Punishments, 1973 (video still), U-matic tape, 27:43 minutes, silent, b/w, Haifa Museum of Art Collection
Michael Druks' work Punishments (1973) is based on the action of writing and on the undoing of this action, and its content has a clear political reference. Druks copies a passage from the Book of Judges (2:3) that is related to the annihilation of the Canaanites by the Israelites: "Only that the generations of the children of Israel might know, to teach them war, at the least such as before knew nothing thereof;" The camera is focused on the manner in which the hand fills in columns of words - each word in every sentence is written over and over again below the same word in the previous sentence. This work serves as a metaphor for the cycles of violence that repeatedly recur in this country; yet the undoing of meaning inherent in the repetitive action overrides the immediate and direct content of the copied phrases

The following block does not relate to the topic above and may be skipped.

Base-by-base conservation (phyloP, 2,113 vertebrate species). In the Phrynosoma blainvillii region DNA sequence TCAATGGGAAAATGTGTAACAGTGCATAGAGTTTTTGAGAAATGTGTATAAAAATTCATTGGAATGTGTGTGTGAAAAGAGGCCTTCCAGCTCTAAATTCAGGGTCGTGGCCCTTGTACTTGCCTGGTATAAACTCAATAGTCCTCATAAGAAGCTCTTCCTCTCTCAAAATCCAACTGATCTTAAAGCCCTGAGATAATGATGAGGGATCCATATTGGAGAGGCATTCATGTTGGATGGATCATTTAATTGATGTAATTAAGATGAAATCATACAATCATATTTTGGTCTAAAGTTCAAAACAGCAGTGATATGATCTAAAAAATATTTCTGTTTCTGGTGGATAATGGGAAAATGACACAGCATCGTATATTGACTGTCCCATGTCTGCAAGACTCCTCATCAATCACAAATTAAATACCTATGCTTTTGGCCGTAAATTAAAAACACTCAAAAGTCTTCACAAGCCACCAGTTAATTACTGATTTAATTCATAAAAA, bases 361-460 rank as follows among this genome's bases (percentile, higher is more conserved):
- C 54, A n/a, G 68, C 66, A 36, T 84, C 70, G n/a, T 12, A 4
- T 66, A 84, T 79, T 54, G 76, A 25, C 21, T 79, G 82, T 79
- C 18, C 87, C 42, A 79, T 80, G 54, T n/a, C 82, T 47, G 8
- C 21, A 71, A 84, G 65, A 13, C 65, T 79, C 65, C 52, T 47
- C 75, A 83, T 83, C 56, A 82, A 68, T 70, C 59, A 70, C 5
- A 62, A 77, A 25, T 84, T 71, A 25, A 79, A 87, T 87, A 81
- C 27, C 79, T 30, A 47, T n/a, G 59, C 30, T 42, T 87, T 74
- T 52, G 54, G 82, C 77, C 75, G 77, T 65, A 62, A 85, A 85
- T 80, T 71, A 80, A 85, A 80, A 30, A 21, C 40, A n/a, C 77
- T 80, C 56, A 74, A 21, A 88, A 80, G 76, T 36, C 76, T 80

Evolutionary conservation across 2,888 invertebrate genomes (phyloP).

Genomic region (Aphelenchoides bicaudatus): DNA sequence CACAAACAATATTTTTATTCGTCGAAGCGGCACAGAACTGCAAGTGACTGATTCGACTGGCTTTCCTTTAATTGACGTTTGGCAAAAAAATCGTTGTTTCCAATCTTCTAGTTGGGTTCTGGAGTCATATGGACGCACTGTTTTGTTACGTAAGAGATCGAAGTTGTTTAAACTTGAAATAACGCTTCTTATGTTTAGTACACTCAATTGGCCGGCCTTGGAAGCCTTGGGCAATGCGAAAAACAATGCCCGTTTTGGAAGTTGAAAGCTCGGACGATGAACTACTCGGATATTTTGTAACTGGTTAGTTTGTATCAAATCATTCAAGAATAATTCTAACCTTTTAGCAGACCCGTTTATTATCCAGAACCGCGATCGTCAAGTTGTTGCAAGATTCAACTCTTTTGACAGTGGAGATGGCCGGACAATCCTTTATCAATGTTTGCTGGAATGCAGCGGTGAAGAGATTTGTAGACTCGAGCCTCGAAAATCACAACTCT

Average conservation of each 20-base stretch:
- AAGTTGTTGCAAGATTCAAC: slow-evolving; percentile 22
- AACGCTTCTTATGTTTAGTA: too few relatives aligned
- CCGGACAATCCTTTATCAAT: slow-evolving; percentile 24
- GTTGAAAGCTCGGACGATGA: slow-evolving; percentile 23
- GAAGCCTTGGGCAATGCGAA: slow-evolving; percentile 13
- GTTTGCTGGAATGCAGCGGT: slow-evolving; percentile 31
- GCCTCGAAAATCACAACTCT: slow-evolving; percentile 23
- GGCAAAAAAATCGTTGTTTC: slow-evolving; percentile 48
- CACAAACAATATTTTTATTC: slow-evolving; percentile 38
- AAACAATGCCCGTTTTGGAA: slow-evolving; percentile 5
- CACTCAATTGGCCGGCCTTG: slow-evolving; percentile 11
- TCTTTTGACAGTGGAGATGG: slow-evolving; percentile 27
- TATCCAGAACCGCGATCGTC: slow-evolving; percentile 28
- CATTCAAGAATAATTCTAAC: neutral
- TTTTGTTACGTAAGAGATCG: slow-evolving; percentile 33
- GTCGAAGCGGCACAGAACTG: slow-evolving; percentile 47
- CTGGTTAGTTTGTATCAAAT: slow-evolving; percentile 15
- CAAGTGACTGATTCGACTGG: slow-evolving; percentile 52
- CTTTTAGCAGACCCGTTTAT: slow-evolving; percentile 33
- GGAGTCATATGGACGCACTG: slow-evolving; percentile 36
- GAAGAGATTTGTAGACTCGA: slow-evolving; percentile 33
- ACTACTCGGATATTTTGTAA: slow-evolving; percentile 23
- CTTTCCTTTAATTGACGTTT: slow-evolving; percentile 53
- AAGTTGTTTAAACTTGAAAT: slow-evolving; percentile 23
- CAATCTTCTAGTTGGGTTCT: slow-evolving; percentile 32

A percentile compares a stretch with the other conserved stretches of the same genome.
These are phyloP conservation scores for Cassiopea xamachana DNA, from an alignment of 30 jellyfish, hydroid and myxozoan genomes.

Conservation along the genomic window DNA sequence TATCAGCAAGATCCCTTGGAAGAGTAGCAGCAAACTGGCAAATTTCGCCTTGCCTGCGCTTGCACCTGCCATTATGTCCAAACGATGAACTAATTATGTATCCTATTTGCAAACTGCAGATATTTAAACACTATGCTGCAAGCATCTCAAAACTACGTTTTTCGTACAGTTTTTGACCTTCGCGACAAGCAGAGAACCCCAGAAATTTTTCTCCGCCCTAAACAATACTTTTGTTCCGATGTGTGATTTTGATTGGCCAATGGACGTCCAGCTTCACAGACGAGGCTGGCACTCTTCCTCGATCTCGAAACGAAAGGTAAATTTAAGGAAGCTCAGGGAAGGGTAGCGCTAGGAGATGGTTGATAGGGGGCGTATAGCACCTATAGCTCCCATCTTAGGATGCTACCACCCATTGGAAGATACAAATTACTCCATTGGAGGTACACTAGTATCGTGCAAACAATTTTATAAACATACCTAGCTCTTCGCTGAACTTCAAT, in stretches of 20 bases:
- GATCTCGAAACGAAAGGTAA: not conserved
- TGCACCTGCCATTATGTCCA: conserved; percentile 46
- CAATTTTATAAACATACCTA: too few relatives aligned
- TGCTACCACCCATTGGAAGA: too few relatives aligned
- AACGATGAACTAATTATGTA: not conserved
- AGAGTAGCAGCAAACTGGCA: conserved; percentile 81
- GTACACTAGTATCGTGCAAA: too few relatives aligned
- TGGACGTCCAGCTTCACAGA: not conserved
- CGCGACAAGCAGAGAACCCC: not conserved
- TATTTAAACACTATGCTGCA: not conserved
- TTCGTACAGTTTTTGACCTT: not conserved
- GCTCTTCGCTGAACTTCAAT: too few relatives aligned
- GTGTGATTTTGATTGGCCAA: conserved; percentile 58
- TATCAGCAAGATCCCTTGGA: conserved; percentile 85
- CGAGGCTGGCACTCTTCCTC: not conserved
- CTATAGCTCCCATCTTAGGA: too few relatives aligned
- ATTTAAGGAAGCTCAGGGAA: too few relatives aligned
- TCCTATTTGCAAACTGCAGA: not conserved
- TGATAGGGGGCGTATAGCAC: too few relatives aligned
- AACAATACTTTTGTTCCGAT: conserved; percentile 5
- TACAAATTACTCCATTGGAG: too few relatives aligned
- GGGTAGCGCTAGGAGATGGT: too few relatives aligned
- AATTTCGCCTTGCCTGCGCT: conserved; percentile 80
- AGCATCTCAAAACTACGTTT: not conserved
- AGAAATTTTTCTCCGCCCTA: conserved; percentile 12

Druks' work Everybody's Own Square (1975) expresses the idea that every individual perceives the world in relation to subjective bodily criteria. In a projection composed of superimposed images, Druks places volunteers, who stand with outstretched arms, in the middle of a freestyle square they had previously drawn on paper, an action reminiscent of a crucifixion. The square drawn by each person, according to Druks, is compatible with the proportions of this person's body - with his height and the width of his outstretched arms.
In the staged photograph Intend to the East (1977), Druks subverts the use of a camera and of the camera straps and wraps them around his body as if they were phylacteries. This statement about the replacement of religion with art does not necessarily reflect a provocative stance, but it does undoubtedly question the validity of a sacred symbol, especially in the context of Druks' religious past.
Born in Jerusalem, 1940; lives and works in London